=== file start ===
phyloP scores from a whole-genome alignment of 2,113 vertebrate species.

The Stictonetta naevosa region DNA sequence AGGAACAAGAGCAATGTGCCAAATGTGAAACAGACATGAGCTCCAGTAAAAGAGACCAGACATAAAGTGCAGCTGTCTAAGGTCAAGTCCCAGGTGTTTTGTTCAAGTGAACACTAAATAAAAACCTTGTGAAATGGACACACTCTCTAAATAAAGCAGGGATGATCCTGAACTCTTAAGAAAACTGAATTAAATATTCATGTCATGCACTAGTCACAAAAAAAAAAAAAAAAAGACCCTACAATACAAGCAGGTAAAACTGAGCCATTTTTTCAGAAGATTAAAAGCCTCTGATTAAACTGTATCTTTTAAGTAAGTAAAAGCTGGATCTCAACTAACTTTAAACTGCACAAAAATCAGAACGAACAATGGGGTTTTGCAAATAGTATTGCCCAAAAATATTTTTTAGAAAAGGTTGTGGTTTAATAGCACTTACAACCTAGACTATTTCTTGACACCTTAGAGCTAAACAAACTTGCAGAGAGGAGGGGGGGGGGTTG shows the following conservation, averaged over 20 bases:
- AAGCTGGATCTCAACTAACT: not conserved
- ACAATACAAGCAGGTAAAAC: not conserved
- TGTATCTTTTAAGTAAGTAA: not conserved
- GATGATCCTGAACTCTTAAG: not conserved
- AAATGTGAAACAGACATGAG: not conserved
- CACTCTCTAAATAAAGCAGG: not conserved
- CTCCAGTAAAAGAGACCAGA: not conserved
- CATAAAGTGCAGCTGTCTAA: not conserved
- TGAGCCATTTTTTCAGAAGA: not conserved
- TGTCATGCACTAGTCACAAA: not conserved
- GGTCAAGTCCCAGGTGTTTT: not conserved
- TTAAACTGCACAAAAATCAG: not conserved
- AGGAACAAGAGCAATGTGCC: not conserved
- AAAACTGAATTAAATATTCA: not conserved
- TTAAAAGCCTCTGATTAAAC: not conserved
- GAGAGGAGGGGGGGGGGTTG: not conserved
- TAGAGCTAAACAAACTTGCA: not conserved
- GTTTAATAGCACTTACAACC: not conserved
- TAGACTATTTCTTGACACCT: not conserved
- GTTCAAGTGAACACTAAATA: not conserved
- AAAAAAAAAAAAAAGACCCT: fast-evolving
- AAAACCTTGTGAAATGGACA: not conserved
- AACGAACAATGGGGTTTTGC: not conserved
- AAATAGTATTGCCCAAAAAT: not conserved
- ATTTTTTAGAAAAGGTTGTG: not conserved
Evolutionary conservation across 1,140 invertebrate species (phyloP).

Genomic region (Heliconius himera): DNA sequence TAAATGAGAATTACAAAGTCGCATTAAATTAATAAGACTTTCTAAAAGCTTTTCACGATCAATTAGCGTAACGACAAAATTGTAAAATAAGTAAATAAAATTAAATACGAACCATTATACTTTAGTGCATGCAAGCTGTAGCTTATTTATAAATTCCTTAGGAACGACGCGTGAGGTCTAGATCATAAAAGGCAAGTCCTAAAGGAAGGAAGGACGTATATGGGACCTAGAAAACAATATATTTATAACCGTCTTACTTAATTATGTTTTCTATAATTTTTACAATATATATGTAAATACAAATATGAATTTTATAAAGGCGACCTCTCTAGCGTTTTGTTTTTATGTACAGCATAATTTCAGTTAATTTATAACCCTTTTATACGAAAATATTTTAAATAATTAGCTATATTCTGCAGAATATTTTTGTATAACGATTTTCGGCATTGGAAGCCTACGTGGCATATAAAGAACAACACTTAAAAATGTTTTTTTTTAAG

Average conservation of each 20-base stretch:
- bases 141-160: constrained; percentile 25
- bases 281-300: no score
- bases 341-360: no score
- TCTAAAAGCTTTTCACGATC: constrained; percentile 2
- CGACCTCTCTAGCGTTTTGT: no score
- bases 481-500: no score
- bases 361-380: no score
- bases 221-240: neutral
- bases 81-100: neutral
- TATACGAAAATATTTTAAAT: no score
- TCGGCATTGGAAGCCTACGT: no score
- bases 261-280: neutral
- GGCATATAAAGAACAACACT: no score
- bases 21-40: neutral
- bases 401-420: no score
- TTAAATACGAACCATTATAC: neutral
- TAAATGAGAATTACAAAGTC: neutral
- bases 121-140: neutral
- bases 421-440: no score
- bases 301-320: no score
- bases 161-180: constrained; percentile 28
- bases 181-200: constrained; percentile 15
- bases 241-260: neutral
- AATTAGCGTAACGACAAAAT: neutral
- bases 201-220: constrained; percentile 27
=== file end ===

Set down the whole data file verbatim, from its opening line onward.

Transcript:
phyloP scores from a whole-genome alignment of 2,113 vertebrate species.

The Stictonetta naevosa region DNA sequence AGGAACAAGAGCAATGTGCCAAATGTGAAACAGACATGAGCTCCAGTAAAAGAGACCAGACATAAAGTGCAGCTGTCTAAGGTCAAGTCCCAGGTGTTTTGTTCAAGTGAACACTAAATAAAAACCTTGTGAAATGGACACACTCTCTAAATAAAGCAGGGATGATCCTGAACTCTTAAGAAAACTGAATTAAATATTCATGTCATGCACTAGTCACAAAAAAAAAAAAAAAAAGACCCTACAATACAAGCAGGTAAAACTGAGCCATTTTTTCAGAAGATTAAAAGCCTCTGATTAAACTGTATCTTTTAAGTAAGTAAAAGCTGGATCTCAACTAACTTTAAACTGCACAAAAATCAGAACGAACAATGGGGTTTTGCAAATAGTATTGCCCAAAAATATTTTTTAGAAAAGGTTGTGGTTTAATAGCACTTACAACCTAGACTATTTCTTGACACCTTAGAGCTAAACAAACTTGCAGAGAGGAGGGGGGGGGGTTG shows the following conservation, averaged over 20 bases:
- AAGCTGGATCTCAACTAACT: not conserved
- ACAATACAAGCAGGTAAAAC: not conserved
- TGTATCTTTTAAGTAAGTAA: not conserved
- GATGATCCTGAACTCTTAAG: not conserved
- AAATGTGAAACAGACATGAG: not conserved
- CACTCTCTAAATAAAGCAGG: not conserved
- CTCCAGTAAAAGAGACCAGA: not conserved
- CATAAAGTGCAGCTGTCTAA: not conserved
- TGAGCCATTTTTTCAGAAGA: not conserved
- TGTCATGCACTAGTCACAAA: not conserved
- GGTCAAGTCCCAGGTGTTTT: not conserved
- TTAAACTGCACAAAAATCAG: not conserved
- AGGAACAAGAGCAATGTGCC: not conserved
- AAAACTGAATTAAATATTCA: not conserved
- TTAAAAGCCTCTGATTAAAC: not conserved
- GAGAGGAGGGGGGGGGGTTG: not conserved
- TAGAGCTAAACAAACTTGCA: not conserved
- GTTTAATAGCACTTACAACC: not conserved
- TAGACTATTTCTTGACACCT: not conserved
- GTTCAAGTGAACACTAAATA: not conserved
- AAAAAAAAAAAAAAGACCCT: fast-evolving
- AAAACCTTGTGAAATGGACA: not conserved
- AACGAACAATGGGGTTTTGC: not conserved
- AAATAGTATTGCCCAAAAAT: not conserved
- ATTTTTTAGAAAAGGTTGTG: not conserved
Evolutionary conservation across 1,140 invertebrate species (phyloP).

Genomic region (Heliconius himera): DNA sequence TAAATGAGAATTACAAAGTCGCATTAAATTAATAAGACTTTCTAAAAGCTTTTCACGATCAATTAGCGTAACGACAAAATTGTAAAATAAGTAAATAAAATTAAATACGAACCATTATACTTTAGTGCATGCAAGCTGTAGCTTATTTATAAATTCCTTAGGAACGACGCGTGAGGTCTAGATCATAAAAGGCAAGTCCTAAAGGAAGGAAGGACGTATATGGGACCTAGAAAACAATATATTTATAACCGTCTTACTTAATTATGTTTTCTATAATTTTTACAATATATATGTAAATACAAATATGAATTTTATAAAGGCGACCTCTCTAGCGTTTTGTTTTTATGTACAGCATAATTTCAGTTAATTTATAACCCTTTTATACGAAAATATTTTAAATAATTAGCTATATTCTGCAGAATATTTTTGTATAACGATTTTCGGCATTGGAAGCCTACGTGGCATATAAAGAACAACACTTAAAAATGTTTTTTTTTAAG

Average conservation of each 20-base stretch:
- bases 141-160: constrained; percentile 25
- bases 281-300: no score
- bases 341-360: no score
- TCTAAAAGCTTTTCACGATC: constrained; percentile 2
- CGACCTCTCTAGCGTTTTGT: no score
- bases 481-500: no score
- bases 361-380: no score
- bases 221-240: neutral
- bases 81-100: neutral
- TATACGAAAATATTTTAAAT: no score
- TCGGCATTGGAAGCCTACGT: no score
- bases 261-280: neutral
- GGCATATAAAGAACAACACT: no score
- bases 21-40: neutral
- bases 401-420: no score
- TTAAATACGAACCATTATAC: neutral
- TAAATGAGAATTACAAAGTC: neutral
- bases 121-140: neutral
- bases 421-440: no score
- bases 301-320: no score
- bases 161-180: constrained; percentile 28
- bases 181-200: constrained; percentile 15
- bases 241-260: neutral
- AATTAGCGTAACGACAAAAT: neutral
- bases 201-220: constrained; percentile 27